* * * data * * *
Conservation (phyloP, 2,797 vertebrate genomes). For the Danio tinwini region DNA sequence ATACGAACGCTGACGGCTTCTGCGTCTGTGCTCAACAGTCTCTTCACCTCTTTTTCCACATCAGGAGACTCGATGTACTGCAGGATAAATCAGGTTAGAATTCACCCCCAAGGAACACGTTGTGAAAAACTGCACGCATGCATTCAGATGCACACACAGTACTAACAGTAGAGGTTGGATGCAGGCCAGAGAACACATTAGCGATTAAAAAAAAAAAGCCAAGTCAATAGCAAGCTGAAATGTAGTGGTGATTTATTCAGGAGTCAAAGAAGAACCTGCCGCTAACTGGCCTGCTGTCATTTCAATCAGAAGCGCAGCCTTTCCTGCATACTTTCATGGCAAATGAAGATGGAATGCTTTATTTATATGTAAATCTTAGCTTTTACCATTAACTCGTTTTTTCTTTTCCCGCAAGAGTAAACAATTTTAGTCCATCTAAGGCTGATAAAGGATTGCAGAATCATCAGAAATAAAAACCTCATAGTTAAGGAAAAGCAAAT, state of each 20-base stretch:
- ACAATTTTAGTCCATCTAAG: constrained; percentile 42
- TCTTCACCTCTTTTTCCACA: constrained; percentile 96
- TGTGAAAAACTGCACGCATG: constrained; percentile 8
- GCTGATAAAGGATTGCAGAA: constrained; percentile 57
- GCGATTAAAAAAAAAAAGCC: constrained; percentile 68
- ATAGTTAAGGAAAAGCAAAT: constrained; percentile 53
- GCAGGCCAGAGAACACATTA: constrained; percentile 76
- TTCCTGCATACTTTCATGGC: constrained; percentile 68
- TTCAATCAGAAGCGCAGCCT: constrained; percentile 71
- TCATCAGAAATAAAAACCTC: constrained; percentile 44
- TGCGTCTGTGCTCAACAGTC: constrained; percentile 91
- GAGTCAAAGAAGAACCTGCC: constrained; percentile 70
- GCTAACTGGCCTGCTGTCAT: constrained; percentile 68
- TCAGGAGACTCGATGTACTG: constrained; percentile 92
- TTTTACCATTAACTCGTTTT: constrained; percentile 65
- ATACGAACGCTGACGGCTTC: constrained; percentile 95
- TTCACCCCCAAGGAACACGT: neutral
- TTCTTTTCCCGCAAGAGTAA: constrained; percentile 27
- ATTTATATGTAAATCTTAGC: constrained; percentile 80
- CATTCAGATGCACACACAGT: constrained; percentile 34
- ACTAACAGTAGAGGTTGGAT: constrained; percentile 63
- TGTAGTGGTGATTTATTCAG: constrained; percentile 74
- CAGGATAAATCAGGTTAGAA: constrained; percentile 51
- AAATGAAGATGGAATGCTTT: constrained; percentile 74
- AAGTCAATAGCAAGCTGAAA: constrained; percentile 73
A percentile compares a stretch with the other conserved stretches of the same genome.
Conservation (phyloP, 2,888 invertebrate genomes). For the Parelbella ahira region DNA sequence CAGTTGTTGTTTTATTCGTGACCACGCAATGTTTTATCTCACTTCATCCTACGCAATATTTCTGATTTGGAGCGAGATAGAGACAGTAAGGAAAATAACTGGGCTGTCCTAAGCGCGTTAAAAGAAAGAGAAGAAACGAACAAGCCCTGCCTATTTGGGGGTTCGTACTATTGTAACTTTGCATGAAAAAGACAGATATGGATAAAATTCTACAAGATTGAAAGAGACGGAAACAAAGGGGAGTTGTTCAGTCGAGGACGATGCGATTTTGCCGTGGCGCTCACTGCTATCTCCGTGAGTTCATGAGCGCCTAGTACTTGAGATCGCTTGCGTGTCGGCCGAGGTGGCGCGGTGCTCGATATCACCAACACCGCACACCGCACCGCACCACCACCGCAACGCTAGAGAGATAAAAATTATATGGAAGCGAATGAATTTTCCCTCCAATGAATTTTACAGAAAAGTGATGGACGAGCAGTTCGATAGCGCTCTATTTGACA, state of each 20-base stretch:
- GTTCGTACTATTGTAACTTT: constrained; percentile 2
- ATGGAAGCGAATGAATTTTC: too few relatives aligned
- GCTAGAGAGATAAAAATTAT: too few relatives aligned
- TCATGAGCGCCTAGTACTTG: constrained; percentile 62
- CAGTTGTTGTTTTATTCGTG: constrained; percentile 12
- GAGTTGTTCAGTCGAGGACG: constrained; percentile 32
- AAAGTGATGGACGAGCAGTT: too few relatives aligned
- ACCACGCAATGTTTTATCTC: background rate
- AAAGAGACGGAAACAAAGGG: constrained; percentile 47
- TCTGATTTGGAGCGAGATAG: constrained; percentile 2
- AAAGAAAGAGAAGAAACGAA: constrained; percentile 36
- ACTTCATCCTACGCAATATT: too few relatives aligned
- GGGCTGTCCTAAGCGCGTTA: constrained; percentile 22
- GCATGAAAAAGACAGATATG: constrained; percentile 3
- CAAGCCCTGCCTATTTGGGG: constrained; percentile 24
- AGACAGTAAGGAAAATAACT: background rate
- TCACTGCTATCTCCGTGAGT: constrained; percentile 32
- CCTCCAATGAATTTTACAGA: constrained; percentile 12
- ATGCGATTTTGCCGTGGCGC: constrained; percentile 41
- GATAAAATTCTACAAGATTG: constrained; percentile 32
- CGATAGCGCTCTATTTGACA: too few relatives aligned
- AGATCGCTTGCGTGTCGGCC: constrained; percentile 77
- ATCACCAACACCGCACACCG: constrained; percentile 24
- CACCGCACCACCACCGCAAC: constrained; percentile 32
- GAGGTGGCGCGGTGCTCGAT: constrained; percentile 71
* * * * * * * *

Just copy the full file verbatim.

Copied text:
Conservation (phyloP, 2,797 vertebrate genomes). For the Danio tinwini region DNA sequence ATACGAACGCTGACGGCTTCTGCGTCTGTGCTCAACAGTCTCTTCACCTCTTTTTCCACATCAGGAGACTCGATGTACTGCAGGATAAATCAGGTTAGAATTCACCCCCAAGGAACACGTTGTGAAAAACTGCACGCATGCATTCAGATGCACACACAGTACTAACAGTAGAGGTTGGATGCAGGCCAGAGAACACATTAGCGATTAAAAAAAAAAAGCCAAGTCAATAGCAAGCTGAAATGTAGTGGTGATTTATTCAGGAGTCAAAGAAGAACCTGCCGCTAACTGGCCTGCTGTCATTTCAATCAGAAGCGCAGCCTTTCCTGCATACTTTCATGGCAAATGAAGATGGAATGCTTTATTTATATGTAAATCTTAGCTTTTACCATTAACTCGTTTTTTCTTTTCCCGCAAGAGTAAACAATTTTAGTCCATCTAAGGCTGATAAAGGATTGCAGAATCATCAGAAATAAAAACCTCATAGTTAAGGAAAAGCAAAT, state of each 20-base stretch:
- ACAATTTTAGTCCATCTAAG: constrained; percentile 42
- TCTTCACCTCTTTTTCCACA: constrained; percentile 96
- TGTGAAAAACTGCACGCATG: constrained; percentile 8
- GCTGATAAAGGATTGCAGAA: constrained; percentile 57
- GCGATTAAAAAAAAAAAGCC: constrained; percentile 68
- ATAGTTAAGGAAAAGCAAAT: constrained; percentile 53
- GCAGGCCAGAGAACACATTA: constrained; percentile 76
- TTCCTGCATACTTTCATGGC: constrained; percentile 68
- TTCAATCAGAAGCGCAGCCT: constrained; percentile 71
- TCATCAGAAATAAAAACCTC: constrained; percentile 44
- TGCGTCTGTGCTCAACAGTC: constrained; percentile 91
- GAGTCAAAGAAGAACCTGCC: constrained; percentile 70
- GCTAACTGGCCTGCTGTCAT: constrained; percentile 68
- TCAGGAGACTCGATGTACTG: constrained; percentile 92
- TTTTACCATTAACTCGTTTT: constrained; percentile 65
- ATACGAACGCTGACGGCTTC: constrained; percentile 95
- TTCACCCCCAAGGAACACGT: neutral
- TTCTTTTCCCGCAAGAGTAA: constrained; percentile 27
- ATTTATATGTAAATCTTAGC: constrained; percentile 80
- CATTCAGATGCACACACAGT: constrained; percentile 34
- ACTAACAGTAGAGGTTGGAT: constrained; percentile 63
- TGTAGTGGTGATTTATTCAG: constrained; percentile 74
- CAGGATAAATCAGGTTAGAA: constrained; percentile 51
- AAATGAAGATGGAATGCTTT: constrained; percentile 74
- AAGTCAATAGCAAGCTGAAA: constrained; percentile 73
A percentile compares a stretch with the other conserved stretches of the same genome.
Conservation (phyloP, 2,888 invertebrate genomes). For the Parelbella ahira region DNA sequence CAGTTGTTGTTTTATTCGTGACCACGCAATGTTTTATCTCACTTCATCCTACGCAATATTTCTGATTTGGAGCGAGATAGAGACAGTAAGGAAAATAACTGGGCTGTCCTAAGCGCGTTAAAAGAAAGAGAAGAAACGAACAAGCCCTGCCTATTTGGGGGTTCGTACTATTGTAACTTTGCATGAAAAAGACAGATATGGATAAAATTCTACAAGATTGAAAGAGACGGAAACAAAGGGGAGTTGTTCAGTCGAGGACGATGCGATTTTGCCGTGGCGCTCACTGCTATCTCCGTGAGTTCATGAGCGCCTAGTACTTGAGATCGCTTGCGTGTCGGCCGAGGTGGCGCGGTGCTCGATATCACCAACACCGCACACCGCACCGCACCACCACCGCAACGCTAGAGAGATAAAAATTATATGGAAGCGAATGAATTTTCCCTCCAATGAATTTTACAGAAAAGTGATGGACGAGCAGTTCGATAGCGCTCTATTTGACA, state of each 20-base stretch:
- GTTCGTACTATTGTAACTTT: constrained; percentile 2
- ATGGAAGCGAATGAATTTTC: too few relatives aligned
- GCTAGAGAGATAAAAATTAT: too few relatives aligned
- TCATGAGCGCCTAGTACTTG: constrained; percentile 62
- CAGTTGTTGTTTTATTCGTG: constrained; percentile 12
- GAGTTGTTCAGTCGAGGACG: constrained; percentile 32
- AAAGTGATGGACGAGCAGTT: too few relatives aligned
- ACCACGCAATGTTTTATCTC: background rate
- AAAGAGACGGAAACAAAGGG: constrained; percentile 47
- TCTGATTTGGAGCGAGATAG: constrained; percentile 2
- AAAGAAAGAGAAGAAACGAA: constrained; percentile 36
- ACTTCATCCTACGCAATATT: too few relatives aligned
- GGGCTGTCCTAAGCGCGTTA: constrained; percentile 22
- GCATGAAAAAGACAGATATG: constrained; percentile 3
- CAAGCCCTGCCTATTTGGGG: constrained; percentile 24
- AGACAGTAAGGAAAATAACT: background rate
- TCACTGCTATCTCCGTGAGT: constrained; percentile 32
- CCTCCAATGAATTTTACAGA: constrained; percentile 12
- ATGCGATTTTGCCGTGGCGC: constrained; percentile 41
- GATAAAATTCTACAAGATTG: constrained; percentile 32
- CGATAGCGCTCTATTTGACA: too few relatives aligned
- AGATCGCTTGCGTGTCGGCC: constrained; percentile 77
- ATCACCAACACCGCACACCG: constrained; percentile 24
- CACCGCACCACCACCGCAAC: constrained; percentile 32
- GAGGTGGCGCGGTGCTCGAT: constrained; percentile 71